- Join or start a study club. It is important to have peer to peer interaction. For many, it will be a great change going from an environment where there are hundreds of dentists, both generalists and specialists, to one where there may only be you. We all need more friends and colleagues and less competitors.
- Be active and take care of your body. Consistently performing clinical dentistry is simply hard work and, as mentioned, maintaining a productive pace for a career will demand physical maintenance. Start early and make it a habit!
- Be curious. Read and explore. Don’t be afraid of technology or new techniques, materials or strategies. There is a saying in bike racing that “if you’re not moving forward, you’re moving back.” It is true in our profession too, so always look forward to new opportunities and continually challenge your mind and skills!
- Take time for yourself and your family to recharge and recommit. Approach your career as if it is a marathon and not a sprint. Make sure you have the necessary spiritual fuel to endure! There will come a day or days that you will need it.
- A long range plan is important, but don’t miss the chance to reward yourself. And others who are involved, on reaching short term goals. There will always be challenges for tomorrow but take time, as we are doing here, to really celebrate the victories of today!
So, my new colleagues, in summary I congratulate you on a wonderful four years filled with achievements. I suggest you give great thought to your personal and professional goals so that a path to reach them will be defined, and I urge you to pursue them despite the challenges and distractions that will invariably appear. I counsel you to be an asset for your community. I encourage you to treat your patients as you would like to be treated and teach your team to be an extension of yourself. Finally, I promise you, take these simple steps and the personal happiness and satisfaction you seek will be yours.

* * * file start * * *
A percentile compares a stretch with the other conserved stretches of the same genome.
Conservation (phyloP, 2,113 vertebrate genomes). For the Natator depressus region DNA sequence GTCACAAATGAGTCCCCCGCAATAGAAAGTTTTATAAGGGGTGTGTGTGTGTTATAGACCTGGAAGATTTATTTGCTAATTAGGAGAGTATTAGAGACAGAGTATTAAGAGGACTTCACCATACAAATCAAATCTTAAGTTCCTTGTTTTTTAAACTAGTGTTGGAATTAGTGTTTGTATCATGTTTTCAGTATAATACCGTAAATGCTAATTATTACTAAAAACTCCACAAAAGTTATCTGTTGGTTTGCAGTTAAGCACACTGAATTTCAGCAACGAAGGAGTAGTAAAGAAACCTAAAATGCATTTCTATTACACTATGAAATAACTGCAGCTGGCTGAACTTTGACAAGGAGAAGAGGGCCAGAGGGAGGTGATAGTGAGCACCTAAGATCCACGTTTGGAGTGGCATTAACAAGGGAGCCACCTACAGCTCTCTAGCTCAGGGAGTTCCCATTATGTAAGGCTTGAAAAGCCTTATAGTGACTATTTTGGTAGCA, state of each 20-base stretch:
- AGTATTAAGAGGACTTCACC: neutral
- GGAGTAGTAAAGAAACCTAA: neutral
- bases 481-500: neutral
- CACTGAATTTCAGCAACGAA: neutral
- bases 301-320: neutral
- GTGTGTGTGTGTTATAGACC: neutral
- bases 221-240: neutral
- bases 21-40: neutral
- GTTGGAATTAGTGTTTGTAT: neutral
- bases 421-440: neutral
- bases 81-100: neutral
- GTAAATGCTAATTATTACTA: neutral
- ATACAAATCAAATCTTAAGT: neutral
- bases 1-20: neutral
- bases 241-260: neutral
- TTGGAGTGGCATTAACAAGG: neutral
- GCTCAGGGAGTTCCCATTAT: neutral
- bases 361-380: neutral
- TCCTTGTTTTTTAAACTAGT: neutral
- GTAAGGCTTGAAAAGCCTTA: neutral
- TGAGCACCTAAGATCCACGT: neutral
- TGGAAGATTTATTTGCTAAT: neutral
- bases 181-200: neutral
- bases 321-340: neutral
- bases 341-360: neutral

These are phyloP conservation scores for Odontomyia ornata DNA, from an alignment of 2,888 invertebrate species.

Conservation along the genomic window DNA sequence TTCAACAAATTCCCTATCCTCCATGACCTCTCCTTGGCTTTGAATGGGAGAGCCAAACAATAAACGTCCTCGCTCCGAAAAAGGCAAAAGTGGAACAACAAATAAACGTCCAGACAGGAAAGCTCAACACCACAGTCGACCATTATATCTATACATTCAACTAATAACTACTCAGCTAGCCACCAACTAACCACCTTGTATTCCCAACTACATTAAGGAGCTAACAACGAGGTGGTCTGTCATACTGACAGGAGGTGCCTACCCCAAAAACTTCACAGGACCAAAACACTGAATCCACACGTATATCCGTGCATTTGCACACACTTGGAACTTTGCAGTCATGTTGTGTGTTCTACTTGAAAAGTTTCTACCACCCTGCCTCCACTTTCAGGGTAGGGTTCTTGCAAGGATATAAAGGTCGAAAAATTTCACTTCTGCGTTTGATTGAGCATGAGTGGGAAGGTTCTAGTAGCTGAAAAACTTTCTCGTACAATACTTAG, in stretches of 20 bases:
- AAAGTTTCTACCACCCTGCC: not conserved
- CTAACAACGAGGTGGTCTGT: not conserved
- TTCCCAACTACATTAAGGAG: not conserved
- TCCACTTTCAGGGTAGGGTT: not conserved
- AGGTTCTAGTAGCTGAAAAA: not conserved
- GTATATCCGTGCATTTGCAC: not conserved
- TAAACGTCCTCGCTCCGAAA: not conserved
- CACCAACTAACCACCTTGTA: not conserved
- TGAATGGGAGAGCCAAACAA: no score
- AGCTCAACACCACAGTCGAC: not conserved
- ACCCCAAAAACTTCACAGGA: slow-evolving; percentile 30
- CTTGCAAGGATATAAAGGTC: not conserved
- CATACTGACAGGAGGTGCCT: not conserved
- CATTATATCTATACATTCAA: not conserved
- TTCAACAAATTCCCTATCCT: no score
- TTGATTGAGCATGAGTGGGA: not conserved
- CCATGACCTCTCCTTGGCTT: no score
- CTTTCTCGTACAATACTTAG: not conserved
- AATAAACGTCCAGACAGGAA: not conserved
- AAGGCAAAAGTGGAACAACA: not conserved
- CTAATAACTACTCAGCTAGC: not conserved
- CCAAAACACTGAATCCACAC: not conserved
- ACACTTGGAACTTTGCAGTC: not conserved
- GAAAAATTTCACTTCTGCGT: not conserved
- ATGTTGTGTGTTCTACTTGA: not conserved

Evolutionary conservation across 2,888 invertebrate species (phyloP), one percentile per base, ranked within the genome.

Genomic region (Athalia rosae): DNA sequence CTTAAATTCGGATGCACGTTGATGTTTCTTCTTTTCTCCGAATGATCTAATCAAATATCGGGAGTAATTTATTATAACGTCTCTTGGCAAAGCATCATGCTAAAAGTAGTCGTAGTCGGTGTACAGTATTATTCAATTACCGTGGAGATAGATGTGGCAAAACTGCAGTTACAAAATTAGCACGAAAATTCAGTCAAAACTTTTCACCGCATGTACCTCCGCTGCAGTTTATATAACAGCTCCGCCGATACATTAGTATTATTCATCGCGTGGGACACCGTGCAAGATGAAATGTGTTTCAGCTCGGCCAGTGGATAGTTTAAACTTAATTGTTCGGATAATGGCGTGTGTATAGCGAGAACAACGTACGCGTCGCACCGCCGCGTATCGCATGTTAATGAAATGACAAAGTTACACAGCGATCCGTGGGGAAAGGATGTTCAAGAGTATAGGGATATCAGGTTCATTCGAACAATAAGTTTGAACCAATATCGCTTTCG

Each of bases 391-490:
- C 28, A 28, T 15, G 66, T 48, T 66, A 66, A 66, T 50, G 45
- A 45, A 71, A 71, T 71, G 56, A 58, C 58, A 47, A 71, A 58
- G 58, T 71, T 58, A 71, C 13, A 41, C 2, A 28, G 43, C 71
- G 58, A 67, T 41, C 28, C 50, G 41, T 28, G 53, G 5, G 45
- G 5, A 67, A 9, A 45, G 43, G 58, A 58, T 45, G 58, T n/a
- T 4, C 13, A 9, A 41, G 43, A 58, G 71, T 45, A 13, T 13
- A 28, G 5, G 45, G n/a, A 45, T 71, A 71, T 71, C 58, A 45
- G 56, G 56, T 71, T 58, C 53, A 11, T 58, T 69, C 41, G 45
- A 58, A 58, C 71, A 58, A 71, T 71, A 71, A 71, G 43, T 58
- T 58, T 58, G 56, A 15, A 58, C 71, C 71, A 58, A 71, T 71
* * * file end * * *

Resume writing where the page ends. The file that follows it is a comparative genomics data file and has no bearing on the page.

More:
Thank you again, UNC Adams School of Dentistry, Class of 2021, for this opportunity to join with you here, and in person, on your special day! I am now honored to begin the process of hooding the new graduates and welcoming you all to our distinguished profession of dentistry.
Congratulations to the Class of 2021! I, as well as the entire Charlotte Pediatric Dentistry team, wish you well on your endeavors in the future, wherever you may be led. Do not forget to seek personal happiness and satisfaction along your new journey of dentistry.
You are just starting out on a road that will stretch as far as you allow it. Be sure to make your travels worth it. I am honored to have been chosen to give the commencement address, as well as be the one to have the graduates move their tassels from right to left to signify the completion of their degree. Thank you UNC Adams School of Dentistry for the opportunity, and for the graduates who listened. I can’t wait to see how these graduates transform the dentistry industry and profession.